Definition: very poor person
Definition: very poor person
Sentences Containing 'pauper'
Does it quench the pauper's thirst if the King drink for him?
He was later buried in an unmarked pauper's grave in Paris.
If so, and if that be thy pleasure, I give it to thee now, once and for all, and much good may it do thee, for so long as I see myself rid of such a good-for-nothing squire I'll be glad to be left a pauper without a rap.
In this world, shipmates, sin that pays its way can travel freely, and without a passport; whereas Virtue, if a pauper, is stopped at all frontiers.
It seemed that from such a basis of truth and frankness as the poor weak headed pauper had laid, our intercourse might go forward to something better than the intercourse of sages.
Nay, it may well be that on those journeys into remote regions he came across now and then a specimen of the pauper gentleman, with his lean hack and his greyhound and his books of chivalry, dreaming away his life in happy ignorance that the world had changed since his great-grandfather's old helmet was new.
On opening, all rate aided patients in Northampton General Asylum were relocated to the new Berrywood asylum and the contract at the Northampton General Asylum ceased, the latter thereafter admitting principally non-pauper inmates.
She also appeared in the 1962 film and Disney TV programme, "The Prince and the Pauper".
She believed that women often would discriminate pauper's children on behalf of those they themselves had given birth to.
Some attempts had been made, I noticed, to infuse new blood into this dwindling frame, by repairing the costly old wood-work here and there with common deal; but it was like the marriage of a reduced old noble to a plebeian pauper, and each party to the ill-assorted union shrunk away from the other.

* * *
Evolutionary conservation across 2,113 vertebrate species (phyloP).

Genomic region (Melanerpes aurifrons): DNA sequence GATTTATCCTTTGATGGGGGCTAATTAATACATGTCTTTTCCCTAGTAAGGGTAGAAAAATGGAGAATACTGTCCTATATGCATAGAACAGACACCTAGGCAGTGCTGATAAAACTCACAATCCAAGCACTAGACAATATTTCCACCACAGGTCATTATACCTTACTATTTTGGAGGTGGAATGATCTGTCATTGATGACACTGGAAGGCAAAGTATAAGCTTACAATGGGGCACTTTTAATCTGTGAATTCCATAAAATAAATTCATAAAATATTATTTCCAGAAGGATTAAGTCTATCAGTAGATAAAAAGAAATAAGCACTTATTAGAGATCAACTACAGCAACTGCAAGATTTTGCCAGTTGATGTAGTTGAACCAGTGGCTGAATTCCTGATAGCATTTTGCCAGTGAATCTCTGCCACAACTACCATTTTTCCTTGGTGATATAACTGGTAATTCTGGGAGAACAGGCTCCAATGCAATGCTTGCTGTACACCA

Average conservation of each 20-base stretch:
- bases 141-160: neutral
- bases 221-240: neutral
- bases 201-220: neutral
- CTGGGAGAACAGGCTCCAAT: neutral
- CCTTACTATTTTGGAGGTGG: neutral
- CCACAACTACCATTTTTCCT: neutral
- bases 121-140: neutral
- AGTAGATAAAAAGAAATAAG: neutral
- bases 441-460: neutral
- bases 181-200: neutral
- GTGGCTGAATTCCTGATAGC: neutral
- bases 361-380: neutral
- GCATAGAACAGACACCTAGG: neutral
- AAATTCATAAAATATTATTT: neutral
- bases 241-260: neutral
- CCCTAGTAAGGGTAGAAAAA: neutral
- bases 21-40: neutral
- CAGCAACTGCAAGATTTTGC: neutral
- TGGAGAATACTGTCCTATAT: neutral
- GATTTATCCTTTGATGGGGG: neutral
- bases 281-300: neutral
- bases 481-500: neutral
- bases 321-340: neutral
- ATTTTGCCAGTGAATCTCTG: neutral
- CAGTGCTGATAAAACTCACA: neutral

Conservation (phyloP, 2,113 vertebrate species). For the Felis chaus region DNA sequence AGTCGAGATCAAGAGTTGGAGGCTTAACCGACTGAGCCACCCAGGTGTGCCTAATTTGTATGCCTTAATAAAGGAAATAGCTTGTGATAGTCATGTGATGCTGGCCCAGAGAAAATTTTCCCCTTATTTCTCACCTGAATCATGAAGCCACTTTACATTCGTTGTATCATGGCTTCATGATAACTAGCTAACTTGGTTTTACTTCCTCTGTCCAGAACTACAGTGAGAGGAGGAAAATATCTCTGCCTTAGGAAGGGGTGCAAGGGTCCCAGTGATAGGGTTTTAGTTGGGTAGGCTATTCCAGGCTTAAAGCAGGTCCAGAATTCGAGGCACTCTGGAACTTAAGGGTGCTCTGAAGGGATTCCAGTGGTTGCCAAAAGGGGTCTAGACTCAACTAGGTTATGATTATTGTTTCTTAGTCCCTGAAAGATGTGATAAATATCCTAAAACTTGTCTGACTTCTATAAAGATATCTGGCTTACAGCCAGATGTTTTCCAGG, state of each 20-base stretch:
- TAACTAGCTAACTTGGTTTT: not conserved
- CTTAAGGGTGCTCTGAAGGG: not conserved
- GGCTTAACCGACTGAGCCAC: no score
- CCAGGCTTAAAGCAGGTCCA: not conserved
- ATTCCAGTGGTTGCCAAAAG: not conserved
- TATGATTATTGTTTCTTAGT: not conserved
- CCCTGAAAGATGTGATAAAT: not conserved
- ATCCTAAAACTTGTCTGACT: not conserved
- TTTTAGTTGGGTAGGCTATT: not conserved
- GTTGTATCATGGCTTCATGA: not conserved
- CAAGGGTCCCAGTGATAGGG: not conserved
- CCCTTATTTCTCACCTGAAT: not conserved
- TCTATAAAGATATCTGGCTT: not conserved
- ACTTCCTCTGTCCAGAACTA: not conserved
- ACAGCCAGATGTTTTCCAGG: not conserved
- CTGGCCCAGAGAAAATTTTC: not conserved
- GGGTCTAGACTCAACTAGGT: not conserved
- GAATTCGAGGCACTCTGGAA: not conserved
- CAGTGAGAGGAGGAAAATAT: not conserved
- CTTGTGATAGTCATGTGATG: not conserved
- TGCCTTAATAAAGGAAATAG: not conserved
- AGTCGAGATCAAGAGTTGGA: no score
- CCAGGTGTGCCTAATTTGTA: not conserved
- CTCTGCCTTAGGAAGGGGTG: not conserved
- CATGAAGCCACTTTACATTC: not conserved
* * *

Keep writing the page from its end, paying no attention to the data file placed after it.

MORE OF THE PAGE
The furniture of the room was old-fashioned and dusty; and the green baize on the top of the writing-table had lost all its colour, and was as withered and pale as an old pauper.
The last squire dragged out his existence there, living the horrible life of an aristocratic pauper; but his only son, my stepfather, seeing that he must adapt himself to the new conditions, obtained an advance from a relative, which enabled him to take a medical degree and went out to Calcutta, where, by his professional skill and his force of character, he established a large practice.
The Medium Tree Finch ("Camarhynchus pauper") is a critically endangered species of bird in the Darwin's finch group of the tanager family Thraupidae.
Until the 1870s the County and Borough of Northampton's pauper lunatics occupied space under a contract with the Northampton General Asylum (now St Andrew's Hospital, Northampton), a public subscription asylum located to the east of Northampton.
When Chalmers undertook the management of the parish of St John's, the poor of the parish cost the city £1400 per annum, and in four years the pauper expenditure was reduced to £280 per annum.
When he wrote those lines in which "with a few strokes of a great master he sets before us the pauper gentleman," he had no idea of the goal to which his imagination was leading him.
More Vocab Words::: transient - staying for a short time; momentary; temporary; N: one that is transient
::: pillory - punish by placing in a wooden frame or pillory; subject or expose to criticism and ridicule; N.
::: winnow - sift; separate the chaff from grain by blowing; separate good parts from bad; CF. wind
::: asymmetric - not identical on both sides of a dividing central line
::: uncanny - strange; mysterious; Ex. uncanny knack
::: prize - pry; move with a lever; value highly; esteem; Ex. his most prized possession; N: something captured during war-time (esp. an enemy ship)
::: phlegmatic - calm and unexcitable; not easily disturbed; CF. phlegm: sticky mucus produced in the respiratory tract
::: illusion - misleading vision or visual image; false idea or belief; CF. delusion
::: enterprise - willingness to take new ventures; initiative; business organization; plan (that is difficult or daring); Ex. their latest enterprise to sail round the world in a small boat
::: discerning - mentally quick and observant; having insight; perceptive; able to make good judgments; V. discern: perceive